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Budget 2014: Tackling migrant exploitation in Canterbury

Budget 2014: Tackling migrant exploitation in Canterbury

The Government is spending more than $7 million over the next four years to boost the number of labour inspectors and immigration officers dealing with the Canterbury rebuild.

The money will be used to fund an additional six labour inspectors and seven immigration staff, including three compliance officers and two investigators, and will result in an extra 20 investigations of serious or high-profile cases over an initial 18-month period.

It will also deliver an employment standards audit programme for businesses associated with rebuild activity.

The Canterbury rebuild is one of the Government’s four main priorities and this extra money shows how seriously it takes migrant exploitation, Labour Minister Simon Bridges and Immigration Minister Michael Woodhouse say.

“The absolute bottom line is that migrant workers have the same employment rights and protections as all other workers in New Zealand,” Mr Bridges says.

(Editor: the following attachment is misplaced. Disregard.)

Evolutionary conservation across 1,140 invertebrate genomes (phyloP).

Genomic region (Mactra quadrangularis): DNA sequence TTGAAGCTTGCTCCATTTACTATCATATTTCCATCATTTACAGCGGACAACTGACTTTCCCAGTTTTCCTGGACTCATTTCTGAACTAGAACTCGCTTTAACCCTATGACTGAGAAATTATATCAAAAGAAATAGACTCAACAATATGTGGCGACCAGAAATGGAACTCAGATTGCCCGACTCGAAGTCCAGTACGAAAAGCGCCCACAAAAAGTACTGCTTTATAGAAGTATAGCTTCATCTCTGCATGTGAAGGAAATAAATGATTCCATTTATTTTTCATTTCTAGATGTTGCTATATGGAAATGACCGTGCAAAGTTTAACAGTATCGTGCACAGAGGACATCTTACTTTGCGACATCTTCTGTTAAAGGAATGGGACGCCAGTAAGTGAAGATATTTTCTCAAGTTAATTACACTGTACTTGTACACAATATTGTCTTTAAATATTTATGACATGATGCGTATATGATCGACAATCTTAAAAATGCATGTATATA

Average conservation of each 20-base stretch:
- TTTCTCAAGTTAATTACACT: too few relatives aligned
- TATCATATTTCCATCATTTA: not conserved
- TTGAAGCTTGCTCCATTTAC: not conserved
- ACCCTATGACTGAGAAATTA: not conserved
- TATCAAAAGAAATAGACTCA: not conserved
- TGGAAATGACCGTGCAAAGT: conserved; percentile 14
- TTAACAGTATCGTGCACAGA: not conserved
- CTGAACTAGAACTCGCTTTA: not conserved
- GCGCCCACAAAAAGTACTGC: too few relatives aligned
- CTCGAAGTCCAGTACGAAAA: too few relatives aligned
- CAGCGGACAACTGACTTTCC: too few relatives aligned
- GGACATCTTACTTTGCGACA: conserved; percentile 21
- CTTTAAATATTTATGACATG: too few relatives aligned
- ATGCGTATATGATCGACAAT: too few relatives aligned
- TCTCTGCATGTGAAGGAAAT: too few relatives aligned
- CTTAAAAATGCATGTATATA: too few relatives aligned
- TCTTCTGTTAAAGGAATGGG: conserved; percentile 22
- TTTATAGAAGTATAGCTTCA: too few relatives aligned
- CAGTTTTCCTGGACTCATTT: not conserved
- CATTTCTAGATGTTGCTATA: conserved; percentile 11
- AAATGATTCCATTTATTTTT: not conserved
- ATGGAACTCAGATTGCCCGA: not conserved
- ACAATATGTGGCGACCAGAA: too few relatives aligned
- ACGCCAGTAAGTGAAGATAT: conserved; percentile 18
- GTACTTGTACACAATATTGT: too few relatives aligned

“It is unlawful for employers to pay their employees less than the minimum wage, or not properly pay them for their work.”

Mr Woodhouse says as the Christchurch rebuild gains momentum and migrant worker numbers rise, the Government is committed to equipping Immigration New Zealand and the Labour Inspectorate with the resources they need.

“This Government is determined to do whatever it takes to stamp out any unlawful practices and provide assurances that maintain our international reputation,” he says.

“A number of measures have already been taken to tackle migrant exploitation. A change introduced in June last year, under which migrants who report genuine incidents of serious workplace exploitation will be allowed to remain in New Zealand until they apply for a visa, is already reaping rewards.”

A new Bill that imposes tough penalties on employers who exploit migrant workers who are legally entitled to work here is currently going through Parliament. The maximum penalty is a jail sentence of up to seven years, a fine not exceeding $100,000, or both.

Ends

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Gordon Campbell:
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For the next two days, I’m turning my column over to two guest columnists who are first time voters. I’ve asked them to explain why they were voting, for whom and what role they thought their parental upbringing had played in shaping their political beliefs ; and at the end, to choose a piece of music.

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